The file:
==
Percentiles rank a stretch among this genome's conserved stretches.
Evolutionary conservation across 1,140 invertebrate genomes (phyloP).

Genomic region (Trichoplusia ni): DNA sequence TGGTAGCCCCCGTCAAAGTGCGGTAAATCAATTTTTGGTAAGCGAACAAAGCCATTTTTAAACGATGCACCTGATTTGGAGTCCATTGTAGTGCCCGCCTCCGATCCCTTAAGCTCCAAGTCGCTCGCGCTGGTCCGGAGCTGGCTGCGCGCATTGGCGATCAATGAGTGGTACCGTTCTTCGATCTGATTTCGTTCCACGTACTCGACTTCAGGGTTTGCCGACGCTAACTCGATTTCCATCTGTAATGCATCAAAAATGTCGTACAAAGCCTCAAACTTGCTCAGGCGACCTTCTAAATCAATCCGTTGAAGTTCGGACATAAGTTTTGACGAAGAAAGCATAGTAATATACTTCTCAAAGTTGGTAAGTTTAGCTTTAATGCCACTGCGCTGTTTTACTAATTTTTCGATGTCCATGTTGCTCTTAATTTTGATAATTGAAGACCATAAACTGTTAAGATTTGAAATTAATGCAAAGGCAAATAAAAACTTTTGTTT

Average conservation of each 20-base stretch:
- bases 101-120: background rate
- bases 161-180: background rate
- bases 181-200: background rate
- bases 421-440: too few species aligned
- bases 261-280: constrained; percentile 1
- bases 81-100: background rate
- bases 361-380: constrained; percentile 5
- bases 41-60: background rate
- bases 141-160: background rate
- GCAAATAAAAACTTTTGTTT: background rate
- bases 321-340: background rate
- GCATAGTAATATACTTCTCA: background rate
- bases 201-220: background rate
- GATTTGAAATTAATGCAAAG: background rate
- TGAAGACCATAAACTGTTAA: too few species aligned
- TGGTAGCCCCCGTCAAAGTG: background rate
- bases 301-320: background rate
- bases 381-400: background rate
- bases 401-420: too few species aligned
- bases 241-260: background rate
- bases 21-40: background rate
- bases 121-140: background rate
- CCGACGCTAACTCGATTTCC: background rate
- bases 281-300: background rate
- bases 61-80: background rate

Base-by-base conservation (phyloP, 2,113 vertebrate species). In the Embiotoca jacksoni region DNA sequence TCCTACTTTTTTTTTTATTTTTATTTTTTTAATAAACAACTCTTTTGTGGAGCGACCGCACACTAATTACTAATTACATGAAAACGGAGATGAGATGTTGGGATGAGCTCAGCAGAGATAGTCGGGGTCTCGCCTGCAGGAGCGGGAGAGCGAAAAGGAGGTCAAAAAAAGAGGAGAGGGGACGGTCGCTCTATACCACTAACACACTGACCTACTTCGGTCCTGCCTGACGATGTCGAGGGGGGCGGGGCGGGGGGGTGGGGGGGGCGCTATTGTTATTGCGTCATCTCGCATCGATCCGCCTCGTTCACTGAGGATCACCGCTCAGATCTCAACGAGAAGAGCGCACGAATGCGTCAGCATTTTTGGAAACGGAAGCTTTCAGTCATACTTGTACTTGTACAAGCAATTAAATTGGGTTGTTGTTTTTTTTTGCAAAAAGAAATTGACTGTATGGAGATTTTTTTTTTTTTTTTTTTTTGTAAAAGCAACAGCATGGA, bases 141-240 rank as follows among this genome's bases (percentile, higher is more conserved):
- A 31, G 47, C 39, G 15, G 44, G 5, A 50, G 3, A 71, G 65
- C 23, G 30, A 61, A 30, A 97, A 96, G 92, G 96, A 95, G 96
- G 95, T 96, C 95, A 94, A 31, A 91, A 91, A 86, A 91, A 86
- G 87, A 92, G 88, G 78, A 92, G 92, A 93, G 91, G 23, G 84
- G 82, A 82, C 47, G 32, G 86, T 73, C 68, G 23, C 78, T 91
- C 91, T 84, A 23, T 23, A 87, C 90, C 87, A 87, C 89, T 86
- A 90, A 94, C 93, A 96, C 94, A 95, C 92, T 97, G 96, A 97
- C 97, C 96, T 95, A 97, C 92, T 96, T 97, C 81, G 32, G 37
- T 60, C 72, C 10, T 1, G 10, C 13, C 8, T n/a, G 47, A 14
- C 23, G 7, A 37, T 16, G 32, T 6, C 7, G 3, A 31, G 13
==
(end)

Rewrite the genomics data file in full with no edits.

Percentiles rank a stretch among this genome's conserved stretches.
Evolutionary conservation across 1,140 invertebrate genomes (phyloP).

Genomic region (Trichoplusia ni): DNA sequence TGGTAGCCCCCGTCAAAGTGCGGTAAATCAATTTTTGGTAAGCGAACAAAGCCATTTTTAAACGATGCACCTGATTTGGAGTCCATTGTAGTGCCCGCCTCCGATCCCTTAAGCTCCAAGTCGCTCGCGCTGGTCCGGAGCTGGCTGCGCGCATTGGCGATCAATGAGTGGTACCGTTCTTCGATCTGATTTCGTTCCACGTACTCGACTTCAGGGTTTGCCGACGCTAACTCGATTTCCATCTGTAATGCATCAAAAATGTCGTACAAAGCCTCAAACTTGCTCAGGCGACCTTCTAAATCAATCCGTTGAAGTTCGGACATAAGTTTTGACGAAGAAAGCATAGTAATATACTTCTCAAAGTTGGTAAGTTTAGCTTTAATGCCACTGCGCTGTTTTACTAATTTTTCGATGTCCATGTTGCTCTTAATTTTGATAATTGAAGACCATAAACTGTTAAGATTTGAAATTAATGCAAAGGCAAATAAAAACTTTTGTTT

Average conservation of each 20-base stretch:
- bases 101-120: background rate
- bases 161-180: background rate
- bases 181-200: background rate
- bases 421-440: too few species aligned
- bases 261-280: constrained; percentile 1
- bases 81-100: background rate
- bases 361-380: constrained; percentile 5
- bases 41-60: background rate
- bases 141-160: background rate
- GCAAATAAAAACTTTTGTTT: background rate
- bases 321-340: background rate
- GCATAGTAATATACTTCTCA: background rate
- bases 201-220: background rate
- GATTTGAAATTAATGCAAAG: background rate
- TGAAGACCATAAACTGTTAA: too few species aligned
- TGGTAGCCCCCGTCAAAGTG: background rate
- bases 301-320: background rate
- bases 381-400: background rate
- bases 401-420: too few species aligned
- bases 241-260: background rate
- bases 21-40: background rate
- bases 121-140: background rate
- CCGACGCTAACTCGATTTCC: background rate
- bases 281-300: background rate
- bases 61-80: background rate

Base-by-base conservation (phyloP, 2,113 vertebrate species). In the Embiotoca jacksoni region DNA sequence TCCTACTTTTTTTTTTATTTTTATTTTTTTAATAAACAACTCTTTTGTGGAGCGACCGCACACTAATTACTAATTACATGAAAACGGAGATGAGATGTTGGGATGAGCTCAGCAGAGATAGTCGGGGTCTCGCCTGCAGGAGCGGGAGAGCGAAAAGGAGGTCAAAAAAAGAGGAGAGGGGACGGTCGCTCTATACCACTAACACACTGACCTACTTCGGTCCTGCCTGACGATGTCGAGGGGGGCGGGGCGGGGGGGTGGGGGGGGCGCTATTGTTATTGCGTCATCTCGCATCGATCCGCCTCGTTCACTGAGGATCACCGCTCAGATCTCAACGAGAAGAGCGCACGAATGCGTCAGCATTTTTGGAAACGGAAGCTTTCAGTCATACTTGTACTTGTACAAGCAATTAAATTGGGTTGTTGTTTTTTTTTGCAAAAAGAAATTGACTGTATGGAGATTTTTTTTTTTTTTTTTTTTTGTAAAAGCAACAGCATGGA, bases 141-240 rank as follows among this genome's bases (percentile, higher is more conserved):
- A 31, G 47, C 39, G 15, G 44, G 5, A 50, G 3, A 71, G 65
- C 23, G 30, A 61, A 30, A 97, A 96, G 92, G 96, A 95, G 96
- G 95, T 96, C 95, A 94, A 31, A 91, A 91, A 86, A 91, A 86
- G 87, A 92, G 88, G 78, A 92, G 92, A 93, G 91, G 23, G 84
- G 82, A 82, C 47, G 32, G 86, T 73, C 68, G 23, C 78, T 91
- C 91, T 84, A 23, T 23, A 87, C 90, C 87, A 87, C 89, T 86
- A 90, A 94, C 93, A 96, C 94, A 95, C 92, T 97, G 96, A 97
- C 97, C 96, T 95, A 97, C 92, T 96, T 97, C 81, G 32, G 37
- T 60, C 72, C 10, T 1, G 10, C 13, C 8, T n/a, G 47, A 14
- C 23, G 7, A 37, T 16, G 32, T 6, C 7, G 3, A 31, G 13